0

Why do I need grout line for expansion ? I have them in the field but on the side wall around a floor vent there is almost no room and the vent will virtually cover the joints.

  • Don't worry about it around a floor vent, that area will forgive any expansion. – Jimmy Fix-it Aug 8 '15 at 23:34
  • FWIW, "expansion" is always shorthand for "differences in expansion"... i.e. tile expands by 1% per degree and the wood floor underneath, and the walls around, expand by 2% per degree. (Those are fake numbers). So expansion is always a consideration, but you have to think about the what the materials in question are. Also, how sturdy is the sub-floor? If it's concrete, movement of the subfloor is probably irrelevant, but if it's plywood over wooden joists in an older house... the floor is absolutely going to move. – pbarranis Jan 15 '16 at 15:09
1

An article I read by a tile master said grout is for two reasons:

The first is the tiles are not perfectly uniform so the grout helps equalize size mismatch. To check this, put nine tiles in a 3 x 3 pattern tight up against each other and see if there are differences in measurements horizontally, vertically, and diagonally.

The second reason was expansion and slight movement could cause the edges of the tiles to chip or crack the tiles if they are butted right up against each other.

I don't know if I am completely convinced of the second reason since I have seen quite a few tile installations that have no grout lines, especially marble. The first reason makes sense especially with tile with looser dimensions like stone tiles. Otherwise your lines could be uneven.

Here is a link to a really good book by an actual tile master: http://www.amazon.com/Setting-Tile-Revised-Updated-Homebuilding/dp/1561580805/ref=sr_1_1?s=books&ie=UTF8&qid=1450267844&sr=1-1&keywords=setting+tile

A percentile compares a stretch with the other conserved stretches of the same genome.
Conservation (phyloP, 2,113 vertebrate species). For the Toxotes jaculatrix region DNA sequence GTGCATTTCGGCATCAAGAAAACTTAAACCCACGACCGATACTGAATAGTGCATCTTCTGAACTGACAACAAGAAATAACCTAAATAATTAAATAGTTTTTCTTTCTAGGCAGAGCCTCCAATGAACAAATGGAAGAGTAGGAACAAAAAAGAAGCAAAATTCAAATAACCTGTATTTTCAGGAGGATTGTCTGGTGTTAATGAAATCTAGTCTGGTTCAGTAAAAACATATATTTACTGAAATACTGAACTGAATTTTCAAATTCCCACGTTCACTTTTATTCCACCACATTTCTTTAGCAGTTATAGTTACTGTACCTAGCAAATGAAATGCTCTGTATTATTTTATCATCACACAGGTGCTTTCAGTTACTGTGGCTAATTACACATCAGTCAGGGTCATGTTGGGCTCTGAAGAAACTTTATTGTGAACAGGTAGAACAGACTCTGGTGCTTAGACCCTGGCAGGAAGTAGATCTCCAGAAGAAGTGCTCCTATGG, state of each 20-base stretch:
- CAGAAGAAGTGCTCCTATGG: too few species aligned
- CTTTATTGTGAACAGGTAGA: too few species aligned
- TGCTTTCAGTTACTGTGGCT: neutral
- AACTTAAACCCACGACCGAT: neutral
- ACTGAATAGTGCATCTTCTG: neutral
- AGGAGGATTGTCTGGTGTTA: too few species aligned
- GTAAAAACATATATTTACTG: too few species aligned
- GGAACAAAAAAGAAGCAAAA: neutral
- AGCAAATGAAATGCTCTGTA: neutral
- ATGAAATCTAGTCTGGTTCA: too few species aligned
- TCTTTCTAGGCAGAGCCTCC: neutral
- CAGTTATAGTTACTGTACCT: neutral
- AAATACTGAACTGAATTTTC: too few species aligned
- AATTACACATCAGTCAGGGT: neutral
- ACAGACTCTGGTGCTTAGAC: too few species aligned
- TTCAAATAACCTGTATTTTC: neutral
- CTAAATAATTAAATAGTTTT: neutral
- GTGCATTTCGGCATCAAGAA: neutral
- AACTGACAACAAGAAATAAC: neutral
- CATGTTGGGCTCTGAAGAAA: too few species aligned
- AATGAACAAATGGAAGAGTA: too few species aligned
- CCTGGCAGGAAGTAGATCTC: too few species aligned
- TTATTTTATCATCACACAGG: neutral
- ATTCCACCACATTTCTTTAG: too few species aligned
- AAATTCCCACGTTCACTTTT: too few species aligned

• Personally I feel like you can only discount expansion and movement of the subfloor if you're tiling on concrete. Then you can get away with no grout lines. Otherwise... that seems unwise. The thickness of your decoupling will make a difference too. If you use Ditra XL, for instance, I bet you could get away with smaller grout lines than if you use old-fashioned concrete backer board "glued" in place with thinset (as the former is plastic and has a lot more give then the latter, which is 3 layers of concrete). – pbarranis Jan 15 '16 at 15:12
0

I would install tile and all granite and marble with no grout lines at all. I can’t do it. Even though it will look better initially, eventually it will ruin the tile. The best thing to do is use the smallest grout line your particular tile will allow and get a grout that closely matches the tile.

Your Answer

By clicking “Post Your Answer”, you agree to our terms of service, privacy policy and cookie policy

Not the answer you're looking for? Browse other questions tagged or ask your own question.